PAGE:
Julius Stafford Baker

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For the American flautist, see Julius Baker.

Julius Stafford Baker (1869–1961) was an English cartoonist.

Born in Whitechapel, East London, Baker was the nephew of John Philip Stafford (1851–1899), a theatrical scenery painter who also worked as a cartoonist for the magazine Funny Folks. Stafford taught the young Baker to draw, and he went on to specialize in cartoons.[1] From 1902, Baker's Casey Court strip was a long-running success,[2] and he became the creator of several more of the best-known children's cartoon characters of the Edwardian era, including Tiger Tim and the Bruin Boys.[1] The Tiger Tim character was so successful that in 1920 it gained its own children's paper, Tiger Tim's Weekly. Tim then proved to have a sister, in the shape of Tiger Tilly, who appeared in Tiger Tilly and the Hippo Girls. However, Baker was eventually dismissed from the strip for having a style which was "too American", when it was taken over by Herbert Sydney Foxwell (1890–1943). Tiger Tim and his friends continued to appear in the weekly paper Jack and Jill from 1954 until 1985.[2]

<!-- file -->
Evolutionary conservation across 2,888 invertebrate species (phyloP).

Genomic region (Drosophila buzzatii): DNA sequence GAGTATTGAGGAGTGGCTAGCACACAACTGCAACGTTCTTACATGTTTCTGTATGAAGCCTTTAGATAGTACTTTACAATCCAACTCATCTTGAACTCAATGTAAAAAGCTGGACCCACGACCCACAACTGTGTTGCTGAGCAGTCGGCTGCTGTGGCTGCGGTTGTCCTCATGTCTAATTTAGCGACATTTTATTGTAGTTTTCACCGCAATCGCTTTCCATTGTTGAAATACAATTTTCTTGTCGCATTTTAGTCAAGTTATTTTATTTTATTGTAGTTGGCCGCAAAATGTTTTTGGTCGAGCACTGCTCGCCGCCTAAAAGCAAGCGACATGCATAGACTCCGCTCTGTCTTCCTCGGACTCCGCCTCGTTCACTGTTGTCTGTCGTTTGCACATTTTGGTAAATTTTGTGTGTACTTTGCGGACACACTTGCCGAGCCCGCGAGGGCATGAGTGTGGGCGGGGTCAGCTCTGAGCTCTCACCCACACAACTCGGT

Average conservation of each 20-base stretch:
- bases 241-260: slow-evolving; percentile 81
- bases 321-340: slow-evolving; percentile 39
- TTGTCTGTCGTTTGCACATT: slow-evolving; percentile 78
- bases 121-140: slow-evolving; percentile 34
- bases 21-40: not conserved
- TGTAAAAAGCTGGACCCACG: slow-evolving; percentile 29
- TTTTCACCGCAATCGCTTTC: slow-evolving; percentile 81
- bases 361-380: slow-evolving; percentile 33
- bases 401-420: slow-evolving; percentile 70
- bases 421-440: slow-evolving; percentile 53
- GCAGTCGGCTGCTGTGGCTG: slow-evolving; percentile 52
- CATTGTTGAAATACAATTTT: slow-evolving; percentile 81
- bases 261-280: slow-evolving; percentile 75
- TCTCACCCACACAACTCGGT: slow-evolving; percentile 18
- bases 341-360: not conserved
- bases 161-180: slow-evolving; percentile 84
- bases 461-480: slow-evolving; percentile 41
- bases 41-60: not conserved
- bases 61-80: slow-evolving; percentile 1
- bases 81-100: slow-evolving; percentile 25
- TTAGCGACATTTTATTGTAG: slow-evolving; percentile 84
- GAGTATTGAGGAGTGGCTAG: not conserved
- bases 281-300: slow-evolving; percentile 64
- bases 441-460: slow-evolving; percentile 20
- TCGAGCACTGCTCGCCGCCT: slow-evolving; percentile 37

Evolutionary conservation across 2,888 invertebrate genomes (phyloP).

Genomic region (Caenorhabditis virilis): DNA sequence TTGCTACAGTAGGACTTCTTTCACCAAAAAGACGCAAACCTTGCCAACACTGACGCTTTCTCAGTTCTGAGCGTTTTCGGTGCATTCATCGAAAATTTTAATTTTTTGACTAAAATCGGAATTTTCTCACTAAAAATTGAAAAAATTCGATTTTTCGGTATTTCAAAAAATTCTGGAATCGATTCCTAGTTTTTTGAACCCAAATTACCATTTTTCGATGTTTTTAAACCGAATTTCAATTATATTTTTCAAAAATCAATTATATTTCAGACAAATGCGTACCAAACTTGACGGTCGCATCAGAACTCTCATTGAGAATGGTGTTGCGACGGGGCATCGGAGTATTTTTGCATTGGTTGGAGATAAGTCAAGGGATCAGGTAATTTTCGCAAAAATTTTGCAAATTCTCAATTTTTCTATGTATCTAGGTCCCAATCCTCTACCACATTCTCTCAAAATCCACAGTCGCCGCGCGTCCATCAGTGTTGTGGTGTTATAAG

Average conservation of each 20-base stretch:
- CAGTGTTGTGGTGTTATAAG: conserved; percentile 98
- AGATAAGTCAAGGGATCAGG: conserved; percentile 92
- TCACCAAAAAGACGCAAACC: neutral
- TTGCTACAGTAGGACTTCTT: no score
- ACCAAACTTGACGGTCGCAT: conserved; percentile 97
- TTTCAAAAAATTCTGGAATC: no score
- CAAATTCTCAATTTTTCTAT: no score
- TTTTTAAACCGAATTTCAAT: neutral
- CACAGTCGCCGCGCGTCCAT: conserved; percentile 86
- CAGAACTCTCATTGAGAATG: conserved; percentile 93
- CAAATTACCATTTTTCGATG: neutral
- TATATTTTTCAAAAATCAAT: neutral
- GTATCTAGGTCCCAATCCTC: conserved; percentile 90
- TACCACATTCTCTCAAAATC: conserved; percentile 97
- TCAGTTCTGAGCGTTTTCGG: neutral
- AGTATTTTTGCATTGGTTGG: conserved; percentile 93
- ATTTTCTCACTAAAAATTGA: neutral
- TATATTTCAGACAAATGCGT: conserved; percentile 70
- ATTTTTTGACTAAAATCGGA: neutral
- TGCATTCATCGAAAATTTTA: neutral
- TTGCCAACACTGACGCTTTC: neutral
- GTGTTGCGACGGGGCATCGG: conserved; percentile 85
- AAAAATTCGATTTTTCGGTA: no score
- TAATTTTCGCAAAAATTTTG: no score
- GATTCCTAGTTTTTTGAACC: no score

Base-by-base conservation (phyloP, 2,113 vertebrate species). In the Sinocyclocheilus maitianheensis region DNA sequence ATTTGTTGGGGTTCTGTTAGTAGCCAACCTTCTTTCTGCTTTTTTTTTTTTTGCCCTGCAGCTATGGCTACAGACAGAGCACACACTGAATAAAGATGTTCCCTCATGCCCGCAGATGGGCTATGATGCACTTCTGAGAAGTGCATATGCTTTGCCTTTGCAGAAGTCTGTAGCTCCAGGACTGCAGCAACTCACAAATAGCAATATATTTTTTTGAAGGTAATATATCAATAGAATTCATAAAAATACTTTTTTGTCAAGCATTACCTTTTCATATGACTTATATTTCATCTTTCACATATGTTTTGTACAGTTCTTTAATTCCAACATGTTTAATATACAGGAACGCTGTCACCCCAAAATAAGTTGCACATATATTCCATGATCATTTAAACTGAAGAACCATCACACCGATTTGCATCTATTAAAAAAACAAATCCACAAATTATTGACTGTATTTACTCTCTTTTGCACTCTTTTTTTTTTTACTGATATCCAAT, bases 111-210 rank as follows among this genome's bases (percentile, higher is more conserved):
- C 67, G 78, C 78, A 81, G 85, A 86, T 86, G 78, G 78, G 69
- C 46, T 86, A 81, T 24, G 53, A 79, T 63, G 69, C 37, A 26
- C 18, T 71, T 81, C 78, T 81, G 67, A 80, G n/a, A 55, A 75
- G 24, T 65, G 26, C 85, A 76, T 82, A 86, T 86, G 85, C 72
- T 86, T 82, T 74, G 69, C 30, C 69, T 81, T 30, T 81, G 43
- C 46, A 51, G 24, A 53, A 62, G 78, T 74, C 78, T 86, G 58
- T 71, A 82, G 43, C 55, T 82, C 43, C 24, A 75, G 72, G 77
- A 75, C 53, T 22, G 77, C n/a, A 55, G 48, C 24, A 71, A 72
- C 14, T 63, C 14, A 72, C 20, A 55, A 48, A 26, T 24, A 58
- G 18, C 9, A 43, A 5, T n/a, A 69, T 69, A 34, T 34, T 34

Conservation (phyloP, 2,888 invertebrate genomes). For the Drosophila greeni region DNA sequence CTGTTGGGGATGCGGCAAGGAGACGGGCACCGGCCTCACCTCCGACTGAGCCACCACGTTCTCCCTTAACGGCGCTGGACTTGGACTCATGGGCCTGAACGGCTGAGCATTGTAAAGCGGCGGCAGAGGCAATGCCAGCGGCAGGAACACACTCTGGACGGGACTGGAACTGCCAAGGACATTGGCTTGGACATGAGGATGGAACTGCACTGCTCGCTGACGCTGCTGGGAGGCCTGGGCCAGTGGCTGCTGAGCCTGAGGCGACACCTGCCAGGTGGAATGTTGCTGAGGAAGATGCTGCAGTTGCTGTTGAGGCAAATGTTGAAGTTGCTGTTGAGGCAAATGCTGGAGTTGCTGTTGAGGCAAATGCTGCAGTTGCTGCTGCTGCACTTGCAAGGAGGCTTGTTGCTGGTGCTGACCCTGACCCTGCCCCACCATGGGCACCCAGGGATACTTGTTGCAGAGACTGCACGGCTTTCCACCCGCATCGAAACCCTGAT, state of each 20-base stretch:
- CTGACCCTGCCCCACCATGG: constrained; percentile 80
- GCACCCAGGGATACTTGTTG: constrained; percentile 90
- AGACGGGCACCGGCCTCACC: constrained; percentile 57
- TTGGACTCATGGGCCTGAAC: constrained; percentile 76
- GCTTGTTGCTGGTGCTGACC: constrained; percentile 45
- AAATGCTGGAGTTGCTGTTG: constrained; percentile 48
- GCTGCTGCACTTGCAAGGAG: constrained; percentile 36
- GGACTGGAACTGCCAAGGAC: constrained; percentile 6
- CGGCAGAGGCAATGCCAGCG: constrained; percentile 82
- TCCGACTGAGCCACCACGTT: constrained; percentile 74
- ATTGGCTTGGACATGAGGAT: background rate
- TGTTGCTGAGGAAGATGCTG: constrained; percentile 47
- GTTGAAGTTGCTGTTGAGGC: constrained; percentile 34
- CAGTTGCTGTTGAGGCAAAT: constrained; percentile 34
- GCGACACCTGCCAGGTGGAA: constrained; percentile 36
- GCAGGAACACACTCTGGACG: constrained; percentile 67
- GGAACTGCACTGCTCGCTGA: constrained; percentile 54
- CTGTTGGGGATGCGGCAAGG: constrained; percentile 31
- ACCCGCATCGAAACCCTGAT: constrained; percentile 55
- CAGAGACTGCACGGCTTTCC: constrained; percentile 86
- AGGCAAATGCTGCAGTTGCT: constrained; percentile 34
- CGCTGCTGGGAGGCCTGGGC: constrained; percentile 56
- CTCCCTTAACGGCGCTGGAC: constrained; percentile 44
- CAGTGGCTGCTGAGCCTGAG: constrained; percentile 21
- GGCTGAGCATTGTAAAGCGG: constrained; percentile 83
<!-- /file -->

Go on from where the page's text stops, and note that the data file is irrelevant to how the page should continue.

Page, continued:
Baker should not be confused with his son Julius Stafford-Baker (1904–1988), who became a later author of the Tiger Tim comic strip and a Second World War war artist and went on to found the Happy Dragons' Press.[3]

Notes[edit]

  1. ^ a b 'BAKER, JULIUS STAFFORD (1869-1961), British cartoonist' in Maurice Horn, Richard Marschall, eds., The World Encyclopedia of Cartoons, vol. 1 (Gale Research Co., 1980), p. 96
  2. ^ a b Peter Hunt, International Companion Encyclopedia of Children's Literature (2012, ISBN 1134436831)
  3. ^ Julius Stafford-Baker profile at hatfieldhines.com, accessed 21 March 2013